Wounded issue #2: A Burning Rage

Posted on November 12th, 2012

Gosh, this actually went up a while ago, but I’m not sure that I actually featured it on the front page. Issue 2 of 4 of my digital series Wounded is available to to download from this website.

Issue #2 continues the story of Jed, the Blueshirt left for dead by a group of enemy Redbands, and his quest for vengeance. Jed finds the effort a bit much, and in the process of taking an enforced rest receives a visit from from some unexpected guests. Meanwhile, the Redbands, oblivious to their pursuer, begin to show friction amongst each other in the aftermath of their successful ambush. Issue #2 marks the halfway point of the series, and things begin to accelerate in intensity.

Like I say, I’ve actually had this up for a little while now, but the pathetic procrastination I let overtake myself when doing Into The Cave I Go somehow pushed the thought of posting about it on the main blog out of my mind. It also set everything I’d been doing back a good while but it’s back on track now. I’m actually in the process of doing the artwork for Issue #3 right now. My optimistic date for Issue #3 dropping is around Christmas time, which may turn out to be unrealistic but it should be not too long into the New Year at least.

Here are the individual download links for Issue 2 in PDF and CBR formats. The Wounded page can be found here, which is also where you can download Issue #1 from, also in PDF and CBR format (ePub possibly coming soon).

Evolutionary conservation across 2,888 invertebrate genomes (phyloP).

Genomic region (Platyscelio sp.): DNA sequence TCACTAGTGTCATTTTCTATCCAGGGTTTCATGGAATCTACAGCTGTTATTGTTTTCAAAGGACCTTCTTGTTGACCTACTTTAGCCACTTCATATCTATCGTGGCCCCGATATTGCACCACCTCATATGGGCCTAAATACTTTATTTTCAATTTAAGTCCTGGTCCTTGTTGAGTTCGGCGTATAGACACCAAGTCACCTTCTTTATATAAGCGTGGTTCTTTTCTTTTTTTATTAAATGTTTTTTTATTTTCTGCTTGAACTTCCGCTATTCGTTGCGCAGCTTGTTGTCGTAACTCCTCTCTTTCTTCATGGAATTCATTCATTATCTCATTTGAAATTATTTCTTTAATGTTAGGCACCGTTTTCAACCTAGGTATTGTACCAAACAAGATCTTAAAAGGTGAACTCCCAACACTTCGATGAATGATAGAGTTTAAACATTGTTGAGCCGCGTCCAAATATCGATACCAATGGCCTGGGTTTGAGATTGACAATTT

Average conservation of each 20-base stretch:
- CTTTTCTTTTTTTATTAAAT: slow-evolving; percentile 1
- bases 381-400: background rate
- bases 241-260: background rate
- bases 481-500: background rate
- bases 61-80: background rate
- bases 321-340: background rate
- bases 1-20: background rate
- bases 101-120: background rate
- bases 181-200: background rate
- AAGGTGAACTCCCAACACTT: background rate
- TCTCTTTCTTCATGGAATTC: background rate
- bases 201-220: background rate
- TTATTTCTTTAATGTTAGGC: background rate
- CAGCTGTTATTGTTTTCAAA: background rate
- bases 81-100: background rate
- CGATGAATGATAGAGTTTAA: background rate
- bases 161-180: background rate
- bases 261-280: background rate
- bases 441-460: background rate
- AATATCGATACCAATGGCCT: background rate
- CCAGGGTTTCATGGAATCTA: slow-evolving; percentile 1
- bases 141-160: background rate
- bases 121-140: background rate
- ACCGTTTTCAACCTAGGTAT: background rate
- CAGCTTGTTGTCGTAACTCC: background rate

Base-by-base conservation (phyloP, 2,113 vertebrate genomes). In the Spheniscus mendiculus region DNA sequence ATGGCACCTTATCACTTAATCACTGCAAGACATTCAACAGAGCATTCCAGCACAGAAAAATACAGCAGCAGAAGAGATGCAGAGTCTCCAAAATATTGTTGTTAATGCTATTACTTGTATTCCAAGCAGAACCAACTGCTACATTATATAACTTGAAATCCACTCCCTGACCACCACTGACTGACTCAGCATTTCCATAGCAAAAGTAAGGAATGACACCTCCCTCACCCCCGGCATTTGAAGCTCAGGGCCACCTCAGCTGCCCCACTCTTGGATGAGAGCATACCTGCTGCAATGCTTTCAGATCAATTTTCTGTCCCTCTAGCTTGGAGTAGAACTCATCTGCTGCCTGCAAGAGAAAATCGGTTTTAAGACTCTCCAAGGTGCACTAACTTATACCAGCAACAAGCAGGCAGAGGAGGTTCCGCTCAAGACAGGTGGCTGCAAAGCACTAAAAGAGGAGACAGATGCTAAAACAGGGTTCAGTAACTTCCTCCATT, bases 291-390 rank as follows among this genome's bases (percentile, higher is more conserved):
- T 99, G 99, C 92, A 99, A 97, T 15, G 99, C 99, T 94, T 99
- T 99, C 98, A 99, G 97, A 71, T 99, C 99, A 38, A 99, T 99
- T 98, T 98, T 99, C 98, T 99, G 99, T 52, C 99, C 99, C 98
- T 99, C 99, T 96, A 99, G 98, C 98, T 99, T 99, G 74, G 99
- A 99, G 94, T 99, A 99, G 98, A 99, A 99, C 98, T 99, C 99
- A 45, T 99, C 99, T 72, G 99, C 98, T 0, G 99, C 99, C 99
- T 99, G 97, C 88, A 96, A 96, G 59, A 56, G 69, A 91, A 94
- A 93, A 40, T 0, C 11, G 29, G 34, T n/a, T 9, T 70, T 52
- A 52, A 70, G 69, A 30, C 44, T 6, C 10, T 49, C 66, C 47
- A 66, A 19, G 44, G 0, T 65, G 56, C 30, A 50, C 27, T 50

Feel free to download Issues #1and #2, and I hope you enjoy them.

Into The Cave I Go

Posted on November 8th, 2012

cave image

So I’ve added a new sub-section to the Comics area of this site called ‘Shorts’. It’s where I plan to keep all the various unrelated shorter works that I occasionally feel the need to work on. The first piece is now in there, and it’s called Into The Cave I Go, the tale of one knight’s journey down into the dark depths…

“Short”. Ha!

It took me quite a while to do Into The Cave. I started it before the Olympics. I took a large sabbatical from doing it during the Olympics (also: from life) which is a large part of the reason why it’s ended up taking so long. I also through I’d planned it to be a lot shorter than it ended up being. It’s done a little different to my usual full-script working in that I’ve realised that I’ve ended up doing it in the Marvel Method, which also complicates matters somewhat through simply being different to what I’m used to.

Anyway, you can check it out here, and I’m pretty sure that most other pieces that get filed in the Shorts section will actually be relatively short from now on.

Wakey Wakey